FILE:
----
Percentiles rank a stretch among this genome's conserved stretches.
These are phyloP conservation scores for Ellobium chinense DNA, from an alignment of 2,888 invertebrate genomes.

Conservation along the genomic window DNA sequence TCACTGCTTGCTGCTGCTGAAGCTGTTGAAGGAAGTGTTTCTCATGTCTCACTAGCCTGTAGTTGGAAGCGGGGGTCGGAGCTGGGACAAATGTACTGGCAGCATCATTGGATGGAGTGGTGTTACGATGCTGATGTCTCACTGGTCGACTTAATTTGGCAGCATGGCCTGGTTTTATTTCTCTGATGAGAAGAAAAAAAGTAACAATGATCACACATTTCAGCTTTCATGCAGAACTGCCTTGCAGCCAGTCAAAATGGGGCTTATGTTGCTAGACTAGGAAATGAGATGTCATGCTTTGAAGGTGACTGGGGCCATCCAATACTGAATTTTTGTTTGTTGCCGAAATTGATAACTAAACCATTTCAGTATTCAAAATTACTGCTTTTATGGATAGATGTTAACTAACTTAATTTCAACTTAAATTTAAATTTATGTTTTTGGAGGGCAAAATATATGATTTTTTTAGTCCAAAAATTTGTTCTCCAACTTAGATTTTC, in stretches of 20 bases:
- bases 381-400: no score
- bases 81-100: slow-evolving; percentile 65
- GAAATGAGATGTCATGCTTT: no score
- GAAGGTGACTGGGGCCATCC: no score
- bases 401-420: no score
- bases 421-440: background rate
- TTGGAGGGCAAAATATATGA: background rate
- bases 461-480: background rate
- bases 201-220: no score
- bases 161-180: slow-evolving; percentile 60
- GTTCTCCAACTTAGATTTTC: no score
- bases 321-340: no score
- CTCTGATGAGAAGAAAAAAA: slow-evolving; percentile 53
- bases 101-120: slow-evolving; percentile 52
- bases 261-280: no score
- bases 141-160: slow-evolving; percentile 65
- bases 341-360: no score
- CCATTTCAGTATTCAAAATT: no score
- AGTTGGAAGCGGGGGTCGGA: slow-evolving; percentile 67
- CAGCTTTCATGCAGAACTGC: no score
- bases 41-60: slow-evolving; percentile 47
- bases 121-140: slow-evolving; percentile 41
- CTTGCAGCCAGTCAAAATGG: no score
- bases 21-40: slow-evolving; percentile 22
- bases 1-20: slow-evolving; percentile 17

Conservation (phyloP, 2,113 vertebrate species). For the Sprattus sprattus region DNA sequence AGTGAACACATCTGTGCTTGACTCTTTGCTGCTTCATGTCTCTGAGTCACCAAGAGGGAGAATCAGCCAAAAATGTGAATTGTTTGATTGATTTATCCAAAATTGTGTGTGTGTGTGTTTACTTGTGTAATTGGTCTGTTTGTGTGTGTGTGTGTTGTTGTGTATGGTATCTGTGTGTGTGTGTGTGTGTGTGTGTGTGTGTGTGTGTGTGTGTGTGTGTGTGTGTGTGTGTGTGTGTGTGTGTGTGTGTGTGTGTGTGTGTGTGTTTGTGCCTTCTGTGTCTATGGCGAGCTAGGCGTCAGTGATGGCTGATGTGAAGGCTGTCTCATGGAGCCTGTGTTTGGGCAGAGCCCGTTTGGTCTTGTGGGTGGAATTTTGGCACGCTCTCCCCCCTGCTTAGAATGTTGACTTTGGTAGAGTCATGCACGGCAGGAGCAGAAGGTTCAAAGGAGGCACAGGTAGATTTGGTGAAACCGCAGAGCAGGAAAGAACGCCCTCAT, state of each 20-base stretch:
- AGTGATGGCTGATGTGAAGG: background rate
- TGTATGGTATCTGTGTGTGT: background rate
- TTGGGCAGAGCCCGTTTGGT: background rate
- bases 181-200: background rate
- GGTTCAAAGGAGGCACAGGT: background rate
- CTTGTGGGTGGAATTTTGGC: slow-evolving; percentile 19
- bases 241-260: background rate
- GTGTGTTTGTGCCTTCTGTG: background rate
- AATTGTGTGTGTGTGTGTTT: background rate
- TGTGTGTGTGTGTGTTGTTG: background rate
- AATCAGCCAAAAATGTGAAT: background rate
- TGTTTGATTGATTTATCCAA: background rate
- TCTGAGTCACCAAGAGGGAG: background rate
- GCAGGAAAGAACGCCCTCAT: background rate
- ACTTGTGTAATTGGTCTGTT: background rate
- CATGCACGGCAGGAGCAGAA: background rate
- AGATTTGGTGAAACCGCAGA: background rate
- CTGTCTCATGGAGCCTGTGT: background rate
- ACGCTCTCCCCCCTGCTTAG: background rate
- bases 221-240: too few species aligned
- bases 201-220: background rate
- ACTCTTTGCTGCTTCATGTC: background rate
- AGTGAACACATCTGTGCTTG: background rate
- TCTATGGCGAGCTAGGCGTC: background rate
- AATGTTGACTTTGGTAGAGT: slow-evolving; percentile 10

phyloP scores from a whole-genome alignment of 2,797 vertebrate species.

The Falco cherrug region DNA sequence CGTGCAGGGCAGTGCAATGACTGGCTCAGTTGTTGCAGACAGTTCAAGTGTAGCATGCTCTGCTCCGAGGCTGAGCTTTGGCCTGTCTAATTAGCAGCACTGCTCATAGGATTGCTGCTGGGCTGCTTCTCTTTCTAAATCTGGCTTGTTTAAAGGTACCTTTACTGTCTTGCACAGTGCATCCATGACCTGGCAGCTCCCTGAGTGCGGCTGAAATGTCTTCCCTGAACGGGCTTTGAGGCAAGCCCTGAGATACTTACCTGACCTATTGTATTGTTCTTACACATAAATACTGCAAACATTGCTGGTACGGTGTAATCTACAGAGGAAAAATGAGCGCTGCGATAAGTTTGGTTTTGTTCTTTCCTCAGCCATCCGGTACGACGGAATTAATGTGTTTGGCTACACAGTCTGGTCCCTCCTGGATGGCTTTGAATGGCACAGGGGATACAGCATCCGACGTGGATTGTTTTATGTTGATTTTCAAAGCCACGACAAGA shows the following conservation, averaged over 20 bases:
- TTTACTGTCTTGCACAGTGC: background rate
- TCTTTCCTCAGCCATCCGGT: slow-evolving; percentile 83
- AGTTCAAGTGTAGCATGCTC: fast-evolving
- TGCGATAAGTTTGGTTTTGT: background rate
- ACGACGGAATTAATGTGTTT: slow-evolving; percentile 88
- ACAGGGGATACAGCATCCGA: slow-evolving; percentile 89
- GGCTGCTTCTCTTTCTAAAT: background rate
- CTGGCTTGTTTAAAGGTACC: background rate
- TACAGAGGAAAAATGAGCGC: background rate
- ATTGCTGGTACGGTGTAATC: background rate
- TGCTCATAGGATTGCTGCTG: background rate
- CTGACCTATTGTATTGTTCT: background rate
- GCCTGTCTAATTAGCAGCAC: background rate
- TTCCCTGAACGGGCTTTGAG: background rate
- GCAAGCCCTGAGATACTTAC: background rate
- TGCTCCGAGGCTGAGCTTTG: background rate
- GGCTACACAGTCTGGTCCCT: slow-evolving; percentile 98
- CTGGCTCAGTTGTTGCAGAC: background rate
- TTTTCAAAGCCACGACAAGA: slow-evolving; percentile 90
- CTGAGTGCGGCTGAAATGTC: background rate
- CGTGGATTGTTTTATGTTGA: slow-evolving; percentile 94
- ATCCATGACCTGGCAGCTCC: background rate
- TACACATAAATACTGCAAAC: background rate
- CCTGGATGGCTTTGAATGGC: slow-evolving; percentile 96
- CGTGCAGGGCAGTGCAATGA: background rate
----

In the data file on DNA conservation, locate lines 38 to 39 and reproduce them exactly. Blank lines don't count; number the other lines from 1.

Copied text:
- AATTGTGTGTGTGTGTGTTT: background rate
- TGTGTGTGTGTGTGTTGTTG: background rate